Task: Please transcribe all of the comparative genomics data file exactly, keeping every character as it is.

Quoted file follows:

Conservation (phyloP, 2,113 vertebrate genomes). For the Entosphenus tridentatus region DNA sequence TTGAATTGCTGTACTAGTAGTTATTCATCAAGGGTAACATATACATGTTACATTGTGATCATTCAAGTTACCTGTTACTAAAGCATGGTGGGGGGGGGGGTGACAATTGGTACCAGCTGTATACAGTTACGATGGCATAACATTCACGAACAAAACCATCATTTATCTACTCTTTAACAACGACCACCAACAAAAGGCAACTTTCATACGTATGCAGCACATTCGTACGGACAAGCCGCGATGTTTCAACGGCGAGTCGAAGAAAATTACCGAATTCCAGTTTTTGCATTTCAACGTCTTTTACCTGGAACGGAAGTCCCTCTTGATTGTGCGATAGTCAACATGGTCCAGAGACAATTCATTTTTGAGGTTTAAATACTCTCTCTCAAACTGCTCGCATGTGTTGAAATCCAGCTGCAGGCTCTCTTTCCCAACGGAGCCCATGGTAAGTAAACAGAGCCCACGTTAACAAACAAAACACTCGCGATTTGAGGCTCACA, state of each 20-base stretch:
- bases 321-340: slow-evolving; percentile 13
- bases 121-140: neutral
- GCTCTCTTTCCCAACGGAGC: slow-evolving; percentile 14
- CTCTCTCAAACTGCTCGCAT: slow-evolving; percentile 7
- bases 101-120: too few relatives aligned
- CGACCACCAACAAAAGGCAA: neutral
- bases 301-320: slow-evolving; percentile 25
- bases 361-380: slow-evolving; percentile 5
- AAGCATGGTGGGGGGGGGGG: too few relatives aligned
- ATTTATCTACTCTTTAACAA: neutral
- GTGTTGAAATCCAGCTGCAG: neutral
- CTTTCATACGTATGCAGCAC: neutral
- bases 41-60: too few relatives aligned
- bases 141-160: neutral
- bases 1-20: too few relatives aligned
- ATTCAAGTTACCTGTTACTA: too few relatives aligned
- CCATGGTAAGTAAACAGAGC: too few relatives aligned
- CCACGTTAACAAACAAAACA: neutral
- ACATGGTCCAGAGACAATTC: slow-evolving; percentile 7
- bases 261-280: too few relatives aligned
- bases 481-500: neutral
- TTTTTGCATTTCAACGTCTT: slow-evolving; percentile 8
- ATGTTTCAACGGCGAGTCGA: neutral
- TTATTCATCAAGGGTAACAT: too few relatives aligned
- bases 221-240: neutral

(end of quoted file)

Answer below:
Conservation (phyloP, 2,113 vertebrate genomes). For the Entosphenus tridentatus region DNA sequence TTGAATTGCTGTACTAGTAGTTATTCATCAAGGGTAACATATACATGTTACATTGTGATCATTCAAGTTACCTGTTACTAAAGCATGGTGGGGGGGGGGGTGACAATTGGTACCAGCTGTATACAGTTACGATGGCATAACATTCACGAACAAAACCATCATTTATCTACTCTTTAACAACGACCACCAACAAAAGGCAACTTTCATACGTATGCAGCACATTCGTACGGACAAGCCGCGATGTTTCAACGGCGAGTCGAAGAAAATTACCGAATTCCAGTTTTTGCATTTCAACGTCTTTTACCTGGAACGGAAGTCCCTCTTGATTGTGCGATAGTCAACATGGTCCAGAGACAATTCATTTTTGAGGTTTAAATACTCTCTCTCAAACTGCTCGCATGTGTTGAAATCCAGCTGCAGGCTCTCTTTCCCAACGGAGCCCATGGTAAGTAAACAGAGCCCACGTTAACAAACAAAACACTCGCGATTTGAGGCTCACA, state of each 20-base stretch:
- bases 321-340: slow-evolving; percentile 13
- bases 121-140: neutral
- GCTCTCTTTCCCAACGGAGC: slow-evolving; percentile 14
- CTCTCTCAAACTGCTCGCAT: slow-evolving; percentile 7
- bases 101-120: too few relatives aligned
- CGACCACCAACAAAAGGCAA: neutral
- bases 301-320: slow-evolving; percentile 25
- bases 361-380: slow-evolving; percentile 5
- AAGCATGGTGGGGGGGGGGG: too few relatives aligned
- ATTTATCTACTCTTTAACAA: neutral
- GTGTTGAAATCCAGCTGCAG: neutral
- CTTTCATACGTATGCAGCAC: neutral
- bases 41-60: too few relatives aligned
- bases 141-160: neutral
- bases 1-20: too few relatives aligned
- ATTCAAGTTACCTGTTACTA: too few relatives aligned
- CCATGGTAAGTAAACAGAGC: too few relatives aligned
- CCACGTTAACAAACAAAACA: neutral
- ACATGGTCCAGAGACAATTC: slow-evolving; percentile 7
- bases 261-280: too few relatives aligned
- bases 481-500: neutral
- TTTTTGCATTTCAACGTCTT: slow-evolving; percentile 8
- ATGTTTCAACGGCGAGTCGA: neutral
- TTATTCATCAAGGGTAACAT: too few relatives aligned
- bases 221-240: neutral